In conclusion, our results indicate that even after only three weeks of acidified conditions, bacterial communities associated to ungrazed seaweed and to an isopod grazer show specific, differential shifts in associated bacterial community. These have potential consequences for seaweed health (as shown in corals) and isopod food digestion. The observed changes in the gut microbiome of the grazer seem to reflect changes in the seaweed chemistry rather than its microbial composition.

Continue reading ‘Acidification increases abundances of Vibrionales and Planctomycetia associated to a seaweed-grazer system: potential consequences for disease and prey digestion efficiency’

The influence of abrupt increases in seawater pCO2 on plankton productivity in the subtropical North Pacific Ocean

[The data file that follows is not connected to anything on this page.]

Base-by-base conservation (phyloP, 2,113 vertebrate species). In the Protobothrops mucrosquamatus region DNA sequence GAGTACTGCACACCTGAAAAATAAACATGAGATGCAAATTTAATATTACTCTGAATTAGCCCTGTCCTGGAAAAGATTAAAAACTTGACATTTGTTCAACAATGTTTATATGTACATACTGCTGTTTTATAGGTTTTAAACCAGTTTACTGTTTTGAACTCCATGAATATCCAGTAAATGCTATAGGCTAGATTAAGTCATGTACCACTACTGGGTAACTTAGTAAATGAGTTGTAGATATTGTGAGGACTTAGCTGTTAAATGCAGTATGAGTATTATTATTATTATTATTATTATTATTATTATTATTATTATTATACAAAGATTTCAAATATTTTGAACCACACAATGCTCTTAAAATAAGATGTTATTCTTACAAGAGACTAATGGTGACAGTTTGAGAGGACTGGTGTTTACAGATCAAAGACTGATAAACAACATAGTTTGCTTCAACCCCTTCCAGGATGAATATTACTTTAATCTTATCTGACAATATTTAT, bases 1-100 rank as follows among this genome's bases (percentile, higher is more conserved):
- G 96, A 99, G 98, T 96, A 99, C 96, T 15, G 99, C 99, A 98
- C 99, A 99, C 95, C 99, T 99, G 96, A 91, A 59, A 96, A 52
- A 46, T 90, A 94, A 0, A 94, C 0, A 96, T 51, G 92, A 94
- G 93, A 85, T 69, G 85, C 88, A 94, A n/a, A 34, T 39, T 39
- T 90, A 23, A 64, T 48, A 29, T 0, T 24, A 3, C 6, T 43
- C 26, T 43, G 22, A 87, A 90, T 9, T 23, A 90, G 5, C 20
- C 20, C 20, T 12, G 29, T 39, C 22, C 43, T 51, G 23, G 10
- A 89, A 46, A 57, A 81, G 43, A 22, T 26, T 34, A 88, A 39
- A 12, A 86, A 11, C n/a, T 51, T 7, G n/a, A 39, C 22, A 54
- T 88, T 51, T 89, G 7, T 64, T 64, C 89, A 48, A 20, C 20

We conducted a series of experiments to examine short-term (2–5 days) effects of abrupt increases in the partial pressure of carbon dioxide (pCO2) in seawater on rates of primary and bacterial production at Station ALOHA (22°45’ N, 158° W) in the North Pacific Subtropical Gyre (NPSG). The majority of experiments (8 of 10 total) displayed no response in rates of primary production (measured by 14C-bicarbonate assimilation; 14C-PP) under elevated pCO2 (~1100 μatm) compared to ambient pCO2 (~387 μatm). In 2 of 10 experiments, rates of 14C-PP decreased significantly (~43%) under elevated pCO2 treatments relative to controls. Similarly, no significant differences between treatments were observed in 6 of 7 experiments where bacterial production was measured via incorporation of 3H-leucine (3H-Leu), while in 1 experiment, rates of 3H-Leu incorporation measured in the dark (3H-LeuDark) increased more than 2-fold under high pCO2 conditions. We also examined photoperiod-length, depth-dependent (0–125 m) responses in rates of 14C-PP and 3H-Leu incorporation to abrupt pCO2 increases (to ~750 μatm). In the majority of these depth-resolved experiments (4 of 5 total), rates of 14C-PP demonstrated no consistent response to elevated pCO2. In 2 of 5 depth-resolved experiments, rates of 3H-LeuDark incorporation were lower (10% to 15%) under elevated pCO2 compared to controls. Our results revealed that rates of 14C-PP and bacterial production in this persistently oligotrophic habitat generally demonstrated no or weak responses to abrupt changes in pCO2. We postulate that any effects caused by changes in pCO2 may be masked or outweighed by the role that nutrient availability and temperature play in controlling metabolism in this ecosystem.